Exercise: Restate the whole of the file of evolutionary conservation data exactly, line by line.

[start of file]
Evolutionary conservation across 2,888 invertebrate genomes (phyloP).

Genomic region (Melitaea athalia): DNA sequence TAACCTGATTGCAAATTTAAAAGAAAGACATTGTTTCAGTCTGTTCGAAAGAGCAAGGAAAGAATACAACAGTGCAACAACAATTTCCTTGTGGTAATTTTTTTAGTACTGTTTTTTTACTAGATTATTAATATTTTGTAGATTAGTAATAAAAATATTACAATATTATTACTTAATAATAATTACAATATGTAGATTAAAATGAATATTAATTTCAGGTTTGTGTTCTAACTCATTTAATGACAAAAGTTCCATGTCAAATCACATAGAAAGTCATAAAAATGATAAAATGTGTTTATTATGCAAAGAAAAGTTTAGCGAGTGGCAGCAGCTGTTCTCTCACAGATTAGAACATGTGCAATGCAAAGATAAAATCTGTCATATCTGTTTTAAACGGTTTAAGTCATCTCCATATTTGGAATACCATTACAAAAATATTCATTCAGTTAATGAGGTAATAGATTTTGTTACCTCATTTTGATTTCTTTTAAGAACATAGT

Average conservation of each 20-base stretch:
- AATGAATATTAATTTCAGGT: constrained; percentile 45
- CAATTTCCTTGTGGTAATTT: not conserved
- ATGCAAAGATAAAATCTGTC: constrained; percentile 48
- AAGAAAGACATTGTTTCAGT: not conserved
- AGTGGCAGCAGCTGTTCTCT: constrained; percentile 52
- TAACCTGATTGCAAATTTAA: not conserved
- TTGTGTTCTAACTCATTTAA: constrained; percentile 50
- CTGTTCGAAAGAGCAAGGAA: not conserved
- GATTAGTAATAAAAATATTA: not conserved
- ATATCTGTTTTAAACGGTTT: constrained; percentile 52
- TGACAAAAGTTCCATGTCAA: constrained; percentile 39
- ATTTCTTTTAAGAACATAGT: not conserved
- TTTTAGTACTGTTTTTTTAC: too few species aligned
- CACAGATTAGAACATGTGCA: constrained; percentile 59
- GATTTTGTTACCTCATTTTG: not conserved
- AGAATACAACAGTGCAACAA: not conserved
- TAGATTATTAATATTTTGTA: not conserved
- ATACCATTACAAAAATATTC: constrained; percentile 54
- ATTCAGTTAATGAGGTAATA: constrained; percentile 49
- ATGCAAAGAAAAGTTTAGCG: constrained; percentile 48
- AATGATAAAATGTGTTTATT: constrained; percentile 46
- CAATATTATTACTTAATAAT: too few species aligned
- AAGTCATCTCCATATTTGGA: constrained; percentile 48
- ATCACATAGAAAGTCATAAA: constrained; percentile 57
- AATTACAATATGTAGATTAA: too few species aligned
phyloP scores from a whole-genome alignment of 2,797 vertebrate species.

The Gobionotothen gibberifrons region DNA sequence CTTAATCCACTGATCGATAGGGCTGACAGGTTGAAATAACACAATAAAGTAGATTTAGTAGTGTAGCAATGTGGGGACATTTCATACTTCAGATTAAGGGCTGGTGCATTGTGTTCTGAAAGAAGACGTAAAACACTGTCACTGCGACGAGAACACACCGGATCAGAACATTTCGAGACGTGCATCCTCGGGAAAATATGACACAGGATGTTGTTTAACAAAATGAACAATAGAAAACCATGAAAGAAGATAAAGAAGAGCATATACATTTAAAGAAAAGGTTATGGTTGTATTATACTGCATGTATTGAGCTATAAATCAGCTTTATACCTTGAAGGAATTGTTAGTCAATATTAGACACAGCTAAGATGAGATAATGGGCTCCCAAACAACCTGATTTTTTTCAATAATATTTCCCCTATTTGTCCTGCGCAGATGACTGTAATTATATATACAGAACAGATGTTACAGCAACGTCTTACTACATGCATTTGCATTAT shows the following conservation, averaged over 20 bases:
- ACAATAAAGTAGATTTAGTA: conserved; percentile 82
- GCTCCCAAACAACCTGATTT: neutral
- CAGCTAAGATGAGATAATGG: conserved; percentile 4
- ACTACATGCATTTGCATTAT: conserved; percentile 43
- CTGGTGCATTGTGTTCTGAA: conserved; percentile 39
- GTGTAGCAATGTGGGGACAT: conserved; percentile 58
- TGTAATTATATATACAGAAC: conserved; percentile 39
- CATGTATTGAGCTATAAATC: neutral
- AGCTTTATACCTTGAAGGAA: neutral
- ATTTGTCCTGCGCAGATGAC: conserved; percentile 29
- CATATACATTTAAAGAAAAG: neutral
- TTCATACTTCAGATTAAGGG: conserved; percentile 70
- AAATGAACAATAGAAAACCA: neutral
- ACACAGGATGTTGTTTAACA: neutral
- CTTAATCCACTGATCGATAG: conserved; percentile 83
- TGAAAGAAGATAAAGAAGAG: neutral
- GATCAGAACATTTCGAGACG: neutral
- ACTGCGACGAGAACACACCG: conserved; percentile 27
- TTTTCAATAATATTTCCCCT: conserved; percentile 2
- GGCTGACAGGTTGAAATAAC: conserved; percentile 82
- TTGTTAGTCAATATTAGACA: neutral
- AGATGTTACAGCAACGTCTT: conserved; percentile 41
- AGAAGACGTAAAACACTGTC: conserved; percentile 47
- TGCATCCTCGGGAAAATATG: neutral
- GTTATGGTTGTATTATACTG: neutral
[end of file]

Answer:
Evolutionary conservation across 2,888 invertebrate genomes (phyloP).

Genomic region (Melitaea athalia): DNA sequence TAACCTGATTGCAAATTTAAAAGAAAGACATTGTTTCAGTCTGTTCGAAAGAGCAAGGAAAGAATACAACAGTGCAACAACAATTTCCTTGTGGTAATTTTTTTAGTACTGTTTTTTTACTAGATTATTAATATTTTGTAGATTAGTAATAAAAATATTACAATATTATTACTTAATAATAATTACAATATGTAGATTAAAATGAATATTAATTTCAGGTTTGTGTTCTAACTCATTTAATGACAAAAGTTCCATGTCAAATCACATAGAAAGTCATAAAAATGATAAAATGTGTTTATTATGCAAAGAAAAGTTTAGCGAGTGGCAGCAGCTGTTCTCTCACAGATTAGAACATGTGCAATGCAAAGATAAAATCTGTCATATCTGTTTTAAACGGTTTAAGTCATCTCCATATTTGGAATACCATTACAAAAATATTCATTCAGTTAATGAGGTAATAGATTTTGTTACCTCATTTTGATTTCTTTTAAGAACATAGT

Average conservation of each 20-base stretch:
- AATGAATATTAATTTCAGGT: constrained; percentile 45
- CAATTTCCTTGTGGTAATTT: not conserved
- ATGCAAAGATAAAATCTGTC: constrained; percentile 48
- AAGAAAGACATTGTTTCAGT: not conserved
- AGTGGCAGCAGCTGTTCTCT: constrained; percentile 52
- TAACCTGATTGCAAATTTAA: not conserved
- TTGTGTTCTAACTCATTTAA: constrained; percentile 50
- CTGTTCGAAAGAGCAAGGAA: not conserved
- GATTAGTAATAAAAATATTA: not conserved
- ATATCTGTTTTAAACGGTTT: constrained; percentile 52
- TGACAAAAGTTCCATGTCAA: constrained; percentile 39
- ATTTCTTTTAAGAACATAGT: not conserved
- TTTTAGTACTGTTTTTTTAC: too few species aligned
- CACAGATTAGAACATGTGCA: constrained; percentile 59
- GATTTTGTTACCTCATTTTG: not conserved
- AGAATACAACAGTGCAACAA: not conserved
- TAGATTATTAATATTTTGTA: not conserved
- ATACCATTACAAAAATATTC: constrained; percentile 54
- ATTCAGTTAATGAGGTAATA: constrained; percentile 49
- ATGCAAAGAAAAGTTTAGCG: constrained; percentile 48
- AATGATAAAATGTGTTTATT: constrained; percentile 46
- CAATATTATTACTTAATAAT: too few species aligned
- AAGTCATCTCCATATTTGGA: constrained; percentile 48
- ATCACATAGAAAGTCATAAA: constrained; percentile 57
- AATTACAATATGTAGATTAA: too few species aligned
phyloP scores from a whole-genome alignment of 2,797 vertebrate species.

The Gobionotothen gibberifrons region DNA sequence CTTAATCCACTGATCGATAGGGCTGACAGGTTGAAATAACACAATAAAGTAGATTTAGTAGTGTAGCAATGTGGGGACATTTCATACTTCAGATTAAGGGCTGGTGCATTGTGTTCTGAAAGAAGACGTAAAACACTGTCACTGCGACGAGAACACACCGGATCAGAACATTTCGAGACGTGCATCCTCGGGAAAATATGACACAGGATGTTGTTTAACAAAATGAACAATAGAAAACCATGAAAGAAGATAAAGAAGAGCATATACATTTAAAGAAAAGGTTATGGTTGTATTATACTGCATGTATTGAGCTATAAATCAGCTTTATACCTTGAAGGAATTGTTAGTCAATATTAGACACAGCTAAGATGAGATAATGGGCTCCCAAACAACCTGATTTTTTTCAATAATATTTCCCCTATTTGTCCTGCGCAGATGACTGTAATTATATATACAGAACAGATGTTACAGCAACGTCTTACTACATGCATTTGCATTAT shows the following conservation, averaged over 20 bases:
- ACAATAAAGTAGATTTAGTA: conserved; percentile 82
- GCTCCCAAACAACCTGATTT: neutral
- CAGCTAAGATGAGATAATGG: conserved; percentile 4
- ACTACATGCATTTGCATTAT: conserved; percentile 43
- CTGGTGCATTGTGTTCTGAA: conserved; percentile 39
- GTGTAGCAATGTGGGGACAT: conserved; percentile 58
- TGTAATTATATATACAGAAC: conserved; percentile 39
- CATGTATTGAGCTATAAATC: neutral
- AGCTTTATACCTTGAAGGAA: neutral
- ATTTGTCCTGCGCAGATGAC: conserved; percentile 29
- CATATACATTTAAAGAAAAG: neutral
- TTCATACTTCAGATTAAGGG: conserved; percentile 70
- AAATGAACAATAGAAAACCA: neutral
- ACACAGGATGTTGTTTAACA: neutral
- CTTAATCCACTGATCGATAG: conserved; percentile 83
- TGAAAGAAGATAAAGAAGAG: neutral
- GATCAGAACATTTCGAGACG: neutral
- ACTGCGACGAGAACACACCG: conserved; percentile 27
- TTTTCAATAATATTTCCCCT: conserved; percentile 2
- GGCTGACAGGTTGAAATAAC: conserved; percentile 82
- TTGTTAGTCAATATTAGACA: neutral
- AGATGTTACAGCAACGTCTT: conserved; percentile 41
- AGAAGACGTAAAACACTGTC: conserved; percentile 47
- TGCATCCTCGGGAAAATATG: neutral
- GTTATGGTTGTATTATACTG: neutral